Origin: Taiwan, China
Description: Aged oolong is re-roasted every few years. This aging process produces the unique ripe fruit and roasted rice aromas. It is mild in caffeine and smooth for your stomach. How to store aged oolong? It's just as easy as let it sit there and age more, away from light, moisture, and odor. It is not necessary to keep in air-tight container, because it helps aging if the tea is exposed to some air. This tea has been kept it in a clay pot, and stored in a nice, dry, dark space.
This tea's dry leaves are a moderately tight-rolled, semi-ball shape. The fragrance of the dry leaves is very clean and toasty with hints of toasted nuts and a slight touch of cocoa. When infused, the moderately thick, clear red/brown liquor is roasty-toasty and very clean with a distinct "tea taste," hints of dried stone fruit (peaches, plums, etc) and just a touch of cocoa in the pleasantly lingering finish. It has been perfectly stored in sealed, glazed clay jars and re-roasted religiously every three years to drive out excess moisturesince storage began in the late 1970's, resulting in a totally non-funky aged tea.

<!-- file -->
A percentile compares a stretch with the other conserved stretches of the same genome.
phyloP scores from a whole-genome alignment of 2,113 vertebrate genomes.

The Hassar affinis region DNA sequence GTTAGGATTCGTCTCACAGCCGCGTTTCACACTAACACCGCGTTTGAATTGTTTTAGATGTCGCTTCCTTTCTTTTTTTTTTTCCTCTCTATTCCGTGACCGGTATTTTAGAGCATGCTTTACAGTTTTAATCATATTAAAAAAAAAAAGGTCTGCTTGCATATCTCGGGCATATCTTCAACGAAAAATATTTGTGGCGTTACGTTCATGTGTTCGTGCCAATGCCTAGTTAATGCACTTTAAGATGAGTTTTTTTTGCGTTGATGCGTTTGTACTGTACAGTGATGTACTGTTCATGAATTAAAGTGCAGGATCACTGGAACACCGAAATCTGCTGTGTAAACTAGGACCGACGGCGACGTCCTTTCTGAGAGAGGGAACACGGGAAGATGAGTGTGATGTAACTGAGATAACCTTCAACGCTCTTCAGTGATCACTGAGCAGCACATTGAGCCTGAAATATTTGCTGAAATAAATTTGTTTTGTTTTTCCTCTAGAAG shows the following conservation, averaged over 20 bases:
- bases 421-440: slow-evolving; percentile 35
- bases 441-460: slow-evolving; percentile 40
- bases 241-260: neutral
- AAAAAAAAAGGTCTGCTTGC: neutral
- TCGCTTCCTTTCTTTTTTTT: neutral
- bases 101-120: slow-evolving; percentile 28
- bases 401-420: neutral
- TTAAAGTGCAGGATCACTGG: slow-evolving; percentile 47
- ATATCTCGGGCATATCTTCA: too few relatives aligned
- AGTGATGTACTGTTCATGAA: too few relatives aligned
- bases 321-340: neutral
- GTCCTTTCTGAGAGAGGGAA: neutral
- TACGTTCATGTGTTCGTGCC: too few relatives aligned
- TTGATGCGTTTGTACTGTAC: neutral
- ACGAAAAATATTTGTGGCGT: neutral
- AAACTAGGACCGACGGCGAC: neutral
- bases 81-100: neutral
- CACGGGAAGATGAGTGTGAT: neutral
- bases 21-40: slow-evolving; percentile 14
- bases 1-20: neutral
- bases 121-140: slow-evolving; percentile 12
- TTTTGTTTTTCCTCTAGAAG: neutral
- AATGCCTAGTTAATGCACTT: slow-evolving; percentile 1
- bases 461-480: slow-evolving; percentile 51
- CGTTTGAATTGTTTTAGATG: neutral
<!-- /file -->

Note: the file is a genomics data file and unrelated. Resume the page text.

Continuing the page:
The typical fresh mountain oolong taste has been replaced by a wonderful blend of warm, round, slightly smoky flavours and beautiful aromas. It yields several infusions, until the individually rolled leaves fully unfold and release all of their potential. This tea won't leave you indifferent, it will entice you with its exquisite compound of flavours.
Brewing Guide: Brew it in a gaiwan or in a Yixing teapot. Preheat vessel and cups with near boiling water (85-95°C or 185-200°F). Use 5 grams of tea and add water and push off the bubbles with the lid as you cover and pour out this wash. Add more water, cover and infuse for 30 seconds to 1 minute, depending on taste. Pour tea into preheated cups and serve. Infusion can be repeated four or more times, increasing the infusion time as necessary.